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How to:the chevron variation of 3-drop gourd stitch

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  • starwmn4
    replied
    Hello! I'm so glad you are still here:) I hve been bizy workin on orders and taking care of my lil one, but at some point soon here I plan to learn this style if possible! I'm experienced at 3drop, but hve anxieties about bein able to learn this. I've been lookin for anyone who knws it for at least 3 yrs nw, NO ONE I knw does this. In fact I think I've only ever seen one piece made with chevron style outside of this Whispering Wind mag my sister has. Anyway, I'll be back and looking for you here! Thx so much!

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  • OLChemist
    replied
    Yes, I'm still here. Sorry for the delay in responding. My folks had their 50th wedding anniversary and I've been there or making the 3000 mile round trip drive, LOL.

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  • starwmn4
    replied
    Can OLchemist be reached still? I would luv to pick ur brain more about this If possible!

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  • OLChemist
    replied
    What I failed to mention is that if your beads are big, 13/0 or larger subtracting is almost always better.

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  • OLChemist
    replied
    If I understand you correctly (a questionable proposition at 4:20am, LOL) you are asking about conventional 3-drop gourd stitch.

    To get patterns in three drop to work out well the number of beads in a roun must be an even integer multiple of three. I figure out the number of beads I will need as follows:

    I string a bunch of beads and wrap them around the object to be beaded. I count the number of beads. Because in 3 drop a single row of beads is made of three "sub-rows", I divide that number by three. If the number is even and there is no remainder everything is cool. This never happens, LOL. So here is a loose rule of thumb I use: If the number is even and the remainder is 2 or less, I put that even number of beads in each "sub-row". The slack will work itself out. If the number is odd and the remainder is 1 or greater, then I add one to the number -- so I get an even number -- to the "sub-row". The catch comes when the number is odd and the remainder is zero, then you have to use your judgement about whether to add or subtract a bead.

    Examples:

    Total number of beads is 25; 25/3 = 8 with a remainder of 1. So I use 8 beads in a "sub-row". My finished row will have a total of 24 beads.

    Total number of beads is 29; 29/3 = 9 with a remainder of 2. I use 10 beads in the "sub row" and my finished row will have 30.

    Total number of beads is 27; 27/3 = 9 with a remainder of 0. If the object is wrapped in soft leather I'll use 8 beads in a "sub-row". If it is hard, I'll look my beads over and make sure I don't have any unusually small or large beads on the measurement string and remeasure. Or I'll consider padding. If I just can't fix it I use 8 and hope for the best. Adding may make the beadwork loose, although this is not always true.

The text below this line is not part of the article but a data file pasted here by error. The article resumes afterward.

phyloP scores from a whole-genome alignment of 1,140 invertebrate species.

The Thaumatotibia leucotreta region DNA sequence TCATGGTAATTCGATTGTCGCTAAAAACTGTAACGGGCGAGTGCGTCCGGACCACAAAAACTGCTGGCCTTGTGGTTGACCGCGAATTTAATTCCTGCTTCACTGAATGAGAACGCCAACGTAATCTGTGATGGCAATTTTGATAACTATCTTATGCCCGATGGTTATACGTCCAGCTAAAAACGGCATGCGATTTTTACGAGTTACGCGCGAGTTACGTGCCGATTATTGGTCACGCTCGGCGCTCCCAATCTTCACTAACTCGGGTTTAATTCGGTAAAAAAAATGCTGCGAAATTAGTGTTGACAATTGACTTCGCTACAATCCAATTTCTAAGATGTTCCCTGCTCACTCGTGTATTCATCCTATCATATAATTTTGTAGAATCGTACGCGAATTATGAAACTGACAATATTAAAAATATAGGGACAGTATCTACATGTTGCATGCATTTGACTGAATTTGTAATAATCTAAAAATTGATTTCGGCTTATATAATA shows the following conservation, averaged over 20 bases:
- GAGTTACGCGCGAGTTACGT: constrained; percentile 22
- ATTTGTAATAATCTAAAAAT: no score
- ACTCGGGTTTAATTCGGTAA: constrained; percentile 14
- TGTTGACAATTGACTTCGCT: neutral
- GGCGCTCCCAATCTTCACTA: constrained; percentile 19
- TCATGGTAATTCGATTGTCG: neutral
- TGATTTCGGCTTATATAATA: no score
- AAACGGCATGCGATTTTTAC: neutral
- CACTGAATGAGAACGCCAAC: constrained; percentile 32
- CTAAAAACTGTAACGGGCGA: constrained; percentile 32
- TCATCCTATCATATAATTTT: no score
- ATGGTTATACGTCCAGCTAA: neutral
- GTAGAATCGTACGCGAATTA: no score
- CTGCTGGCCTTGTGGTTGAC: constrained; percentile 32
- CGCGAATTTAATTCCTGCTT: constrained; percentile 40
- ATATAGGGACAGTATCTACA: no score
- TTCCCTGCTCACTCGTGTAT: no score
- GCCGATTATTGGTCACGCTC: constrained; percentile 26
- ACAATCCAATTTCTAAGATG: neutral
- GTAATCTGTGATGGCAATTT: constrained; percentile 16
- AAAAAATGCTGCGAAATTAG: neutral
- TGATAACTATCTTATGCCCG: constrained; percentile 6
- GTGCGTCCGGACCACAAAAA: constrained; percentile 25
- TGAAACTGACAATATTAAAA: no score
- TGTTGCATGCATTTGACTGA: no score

Anyway, I hope I answered the right question.

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  • paulflores
    replied
    help

    Ok I went to work today and lost everything I done over the weekend,I found some where on this site that someone said for a three drop count your beads around and / them by 3, subtract that number .........So my question is this start w/the remainder then add your balance or what? Afriend said take your number and add 6 but has to be/ by 3 .any help please.......like I said WORK causes DAIN BRAMAGE!

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  • SingingDeer
    replied
    I can't wait to try this one. Thanks for the excellent instructions and graphics!

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  • andre
    replied
    An excellent thread indeed, and a topic near and dear to my heart!

    OLChemist your pics look great! Some time back I purchased a Wispering Wind craft annual #3 which introduced me to the chevron style. Since then, I can't recall doing even 1 row of any other style of gourd stitch. As you mentioned, this truly is much better for expansion than standard 3 drop, and I am working on a couple of flat fans with tapered handles right now.

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  • frybreadboogie72
    replied
    Wow, thanks for these all the post OLChemist...sure is helpful!!! I appreciate the pictures of each step!!!

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  • OLChemist
    replied
    Step 3 and done at last

    Step 3:

    Be aware that the two methods of expanding add width at different rates. The up wards V's add more slowly than the downward V's. So to keep even tension it may be necessary to add more often at one point than the other.
    Attached Files

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  • OLChemist
    replied
    step 2:
    Attached Files

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  • OLChemist
    replied
    Expanding part dueax

    When the v goes the other way. Step 1:
    Attached Files

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  • OLChemist
    replied
    step 2:
    Attached Files

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  • OLChemist
    replied
    Expanding

    You can expand just like you drop in regular three drop or add at the inflection points. the bunch of posts will show two ways to do that.

    Step 1:




    (PS Thanks AngelaK :) )
    Attached Files

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  • AngelaK
    replied
    thank you for sharing ...you make learning new things easy.

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